Slip straw, or light straw clay, is the third natural building method we incorporated into our house. Comprised of loose straw tossed with clay slip, this mixture is stuffed into removable forms to build a wall that is generally well-insulating. All of the upper floor walls of our house will be slip straw, as well as this small section of wall that faces west in our future living room. Before beginning with slip straw, we built the urbanite stem wall up to the right height and framed the wall with wooden boards.
A table for mixing the slip straw was made from straw bales and a piece of use plywood covered with a tarp.
We then filled a five-gallon bucket with some of the thin clay slip we had perviously made.
Each batch of slip straw was made with one flake from a rice straw bale which we broke apart, fluffing it up and removing all the clumps that were stuck together. We then poured roughly a one-gallon bucket of thin clay slip over it, like salad dressing.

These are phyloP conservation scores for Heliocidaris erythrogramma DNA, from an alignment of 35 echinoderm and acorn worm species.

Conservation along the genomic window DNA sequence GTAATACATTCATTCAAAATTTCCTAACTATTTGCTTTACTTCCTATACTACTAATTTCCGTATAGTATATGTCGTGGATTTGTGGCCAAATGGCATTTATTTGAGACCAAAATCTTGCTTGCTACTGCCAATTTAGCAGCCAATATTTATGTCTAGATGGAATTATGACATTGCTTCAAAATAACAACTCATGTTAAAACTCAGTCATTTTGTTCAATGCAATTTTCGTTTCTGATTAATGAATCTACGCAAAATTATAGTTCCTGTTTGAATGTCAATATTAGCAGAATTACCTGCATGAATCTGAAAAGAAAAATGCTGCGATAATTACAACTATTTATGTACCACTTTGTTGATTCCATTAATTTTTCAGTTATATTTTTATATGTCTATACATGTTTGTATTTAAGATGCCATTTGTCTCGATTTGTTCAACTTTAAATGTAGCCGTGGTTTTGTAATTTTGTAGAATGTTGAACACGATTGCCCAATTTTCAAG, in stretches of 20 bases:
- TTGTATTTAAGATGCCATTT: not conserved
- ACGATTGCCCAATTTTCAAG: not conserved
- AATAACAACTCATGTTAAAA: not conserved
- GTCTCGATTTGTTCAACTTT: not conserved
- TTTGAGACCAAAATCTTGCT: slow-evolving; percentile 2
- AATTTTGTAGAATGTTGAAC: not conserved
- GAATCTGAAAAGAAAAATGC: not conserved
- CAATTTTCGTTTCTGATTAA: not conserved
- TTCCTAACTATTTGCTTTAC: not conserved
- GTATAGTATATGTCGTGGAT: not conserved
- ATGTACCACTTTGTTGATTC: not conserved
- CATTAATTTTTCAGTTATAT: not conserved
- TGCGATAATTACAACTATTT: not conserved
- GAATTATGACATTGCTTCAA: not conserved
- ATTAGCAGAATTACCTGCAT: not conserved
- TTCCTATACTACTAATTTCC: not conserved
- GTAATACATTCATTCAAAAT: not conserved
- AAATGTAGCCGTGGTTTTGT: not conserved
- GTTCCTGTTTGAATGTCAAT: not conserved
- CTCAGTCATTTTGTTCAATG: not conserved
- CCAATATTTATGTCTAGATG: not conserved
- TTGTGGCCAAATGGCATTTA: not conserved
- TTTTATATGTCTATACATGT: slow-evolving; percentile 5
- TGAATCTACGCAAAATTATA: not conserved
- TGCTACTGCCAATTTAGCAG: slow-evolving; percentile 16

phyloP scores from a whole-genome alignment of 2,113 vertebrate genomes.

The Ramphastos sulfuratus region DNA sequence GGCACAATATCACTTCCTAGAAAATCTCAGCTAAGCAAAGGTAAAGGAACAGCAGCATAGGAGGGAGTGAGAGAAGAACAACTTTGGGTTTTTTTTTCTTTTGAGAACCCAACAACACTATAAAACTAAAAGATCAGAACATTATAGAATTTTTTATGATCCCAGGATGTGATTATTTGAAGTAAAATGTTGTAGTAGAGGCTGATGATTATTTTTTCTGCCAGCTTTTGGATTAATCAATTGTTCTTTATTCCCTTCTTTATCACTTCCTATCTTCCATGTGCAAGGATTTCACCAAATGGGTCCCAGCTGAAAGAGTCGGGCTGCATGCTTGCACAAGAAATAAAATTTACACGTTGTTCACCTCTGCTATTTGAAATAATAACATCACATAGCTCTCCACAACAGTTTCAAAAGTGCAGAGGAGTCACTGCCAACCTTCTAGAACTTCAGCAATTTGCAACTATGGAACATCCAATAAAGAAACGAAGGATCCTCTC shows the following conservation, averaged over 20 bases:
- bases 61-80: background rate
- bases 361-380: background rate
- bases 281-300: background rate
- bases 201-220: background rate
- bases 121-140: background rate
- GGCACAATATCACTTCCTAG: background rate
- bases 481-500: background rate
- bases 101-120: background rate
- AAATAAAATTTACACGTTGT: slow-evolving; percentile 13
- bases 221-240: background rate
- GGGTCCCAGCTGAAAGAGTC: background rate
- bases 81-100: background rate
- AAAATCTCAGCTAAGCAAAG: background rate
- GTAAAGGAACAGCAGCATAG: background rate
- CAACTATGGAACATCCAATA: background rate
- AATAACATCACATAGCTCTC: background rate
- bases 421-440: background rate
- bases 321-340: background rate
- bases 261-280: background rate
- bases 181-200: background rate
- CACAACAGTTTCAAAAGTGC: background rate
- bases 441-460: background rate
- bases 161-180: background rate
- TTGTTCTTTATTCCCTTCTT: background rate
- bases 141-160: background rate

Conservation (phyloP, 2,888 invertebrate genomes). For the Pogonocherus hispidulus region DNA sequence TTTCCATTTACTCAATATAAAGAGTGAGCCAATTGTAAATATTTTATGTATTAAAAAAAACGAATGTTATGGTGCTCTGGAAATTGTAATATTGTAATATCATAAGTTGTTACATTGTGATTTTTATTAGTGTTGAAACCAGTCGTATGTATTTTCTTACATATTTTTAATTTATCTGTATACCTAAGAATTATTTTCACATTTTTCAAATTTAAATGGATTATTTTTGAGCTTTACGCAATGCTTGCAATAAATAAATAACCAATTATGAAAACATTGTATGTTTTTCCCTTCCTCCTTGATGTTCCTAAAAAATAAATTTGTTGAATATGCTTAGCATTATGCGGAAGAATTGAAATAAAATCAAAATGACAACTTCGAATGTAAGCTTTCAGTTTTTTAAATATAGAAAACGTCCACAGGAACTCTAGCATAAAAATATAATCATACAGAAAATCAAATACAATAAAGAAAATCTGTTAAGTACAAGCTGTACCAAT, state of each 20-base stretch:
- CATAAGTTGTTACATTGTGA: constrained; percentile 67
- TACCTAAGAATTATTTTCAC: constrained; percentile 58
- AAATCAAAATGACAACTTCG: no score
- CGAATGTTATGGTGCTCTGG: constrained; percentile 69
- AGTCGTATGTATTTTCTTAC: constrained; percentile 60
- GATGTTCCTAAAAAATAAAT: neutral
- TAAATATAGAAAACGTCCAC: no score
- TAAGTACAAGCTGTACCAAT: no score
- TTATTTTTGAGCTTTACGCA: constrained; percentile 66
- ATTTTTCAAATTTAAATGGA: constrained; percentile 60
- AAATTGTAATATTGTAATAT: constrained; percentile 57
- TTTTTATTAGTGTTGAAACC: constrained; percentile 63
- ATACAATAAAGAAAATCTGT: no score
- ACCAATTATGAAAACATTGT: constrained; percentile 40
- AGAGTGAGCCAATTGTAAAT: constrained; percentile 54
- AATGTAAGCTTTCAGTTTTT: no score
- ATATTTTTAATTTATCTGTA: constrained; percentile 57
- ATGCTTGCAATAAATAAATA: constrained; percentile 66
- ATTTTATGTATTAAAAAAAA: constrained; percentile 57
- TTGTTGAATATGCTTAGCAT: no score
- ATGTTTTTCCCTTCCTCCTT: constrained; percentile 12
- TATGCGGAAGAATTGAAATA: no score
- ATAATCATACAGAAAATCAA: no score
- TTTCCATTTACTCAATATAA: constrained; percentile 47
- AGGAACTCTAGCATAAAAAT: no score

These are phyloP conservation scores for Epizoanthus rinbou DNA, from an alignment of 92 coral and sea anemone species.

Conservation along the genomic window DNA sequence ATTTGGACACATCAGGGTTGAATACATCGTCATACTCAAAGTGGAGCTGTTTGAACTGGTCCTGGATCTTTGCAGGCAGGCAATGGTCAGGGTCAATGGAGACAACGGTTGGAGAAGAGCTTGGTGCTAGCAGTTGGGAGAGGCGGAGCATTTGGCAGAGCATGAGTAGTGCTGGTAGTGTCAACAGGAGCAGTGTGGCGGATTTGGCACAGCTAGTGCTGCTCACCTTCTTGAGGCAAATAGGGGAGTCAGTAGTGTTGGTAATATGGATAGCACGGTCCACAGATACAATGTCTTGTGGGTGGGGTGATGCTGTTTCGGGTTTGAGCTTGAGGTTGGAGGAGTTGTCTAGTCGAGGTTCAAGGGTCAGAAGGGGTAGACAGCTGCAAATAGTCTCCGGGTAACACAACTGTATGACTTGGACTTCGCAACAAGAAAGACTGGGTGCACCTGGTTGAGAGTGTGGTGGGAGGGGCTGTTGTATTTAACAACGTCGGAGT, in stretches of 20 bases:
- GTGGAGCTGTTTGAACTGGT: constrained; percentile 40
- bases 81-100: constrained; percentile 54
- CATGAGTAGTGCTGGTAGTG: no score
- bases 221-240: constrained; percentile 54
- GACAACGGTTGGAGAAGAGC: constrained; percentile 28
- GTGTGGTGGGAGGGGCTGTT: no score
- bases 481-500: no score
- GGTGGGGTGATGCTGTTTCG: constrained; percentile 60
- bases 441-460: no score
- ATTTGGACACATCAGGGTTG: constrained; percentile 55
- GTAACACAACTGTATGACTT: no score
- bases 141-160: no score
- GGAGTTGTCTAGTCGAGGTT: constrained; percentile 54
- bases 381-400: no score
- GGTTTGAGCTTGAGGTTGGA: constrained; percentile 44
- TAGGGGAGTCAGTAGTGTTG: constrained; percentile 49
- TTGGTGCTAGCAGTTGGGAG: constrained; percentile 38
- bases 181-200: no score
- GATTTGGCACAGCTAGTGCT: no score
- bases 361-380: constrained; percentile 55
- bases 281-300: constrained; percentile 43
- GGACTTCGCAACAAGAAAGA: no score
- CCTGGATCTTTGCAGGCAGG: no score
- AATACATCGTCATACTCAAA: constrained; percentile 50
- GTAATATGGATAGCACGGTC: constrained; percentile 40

Ryan McCutchan and Michael G. Smith.
We tossed the straw and clay slip like we were tossing a salad. The goal was to get each piece of straw lightly coated in the clay slip.
For forms we used pieces of plywood screwed to the boards that frame the walls. The slip straw was packed into these.
After filling this first one we added another board on top and filled that one before removing the first layer of boards. We proceeded this way removing the bottom board after the top one was full and moving it up.
With every board being removed you kind of wonder if all that straw is just going to fall out, but it doesn't.
The key to getting the slip straw to form a solid wall like this is to tamp it down. The goal is to compact it to the same consistency as a straw bale. Too much tamping could compact it too much and remove the air pockets that make this material a good insulator. We used this simple wooden tamper that Michael made from a piece of scrap wood.
As we moved higher up the walls, straw bales made easy scaffolding.
A crew from the workshop made this quick work. A few people worked mixing the slip straw, someone handed it up to people at the top of the wall, someone else stuffed the slip straw in, and a couple others tamped it down.
Feet make another good tamping tool, as long as it's not overdone.
In a couple short work sessions with a good crew, this wall grew to almost its final height.
Another wall raised... a good reason to smile.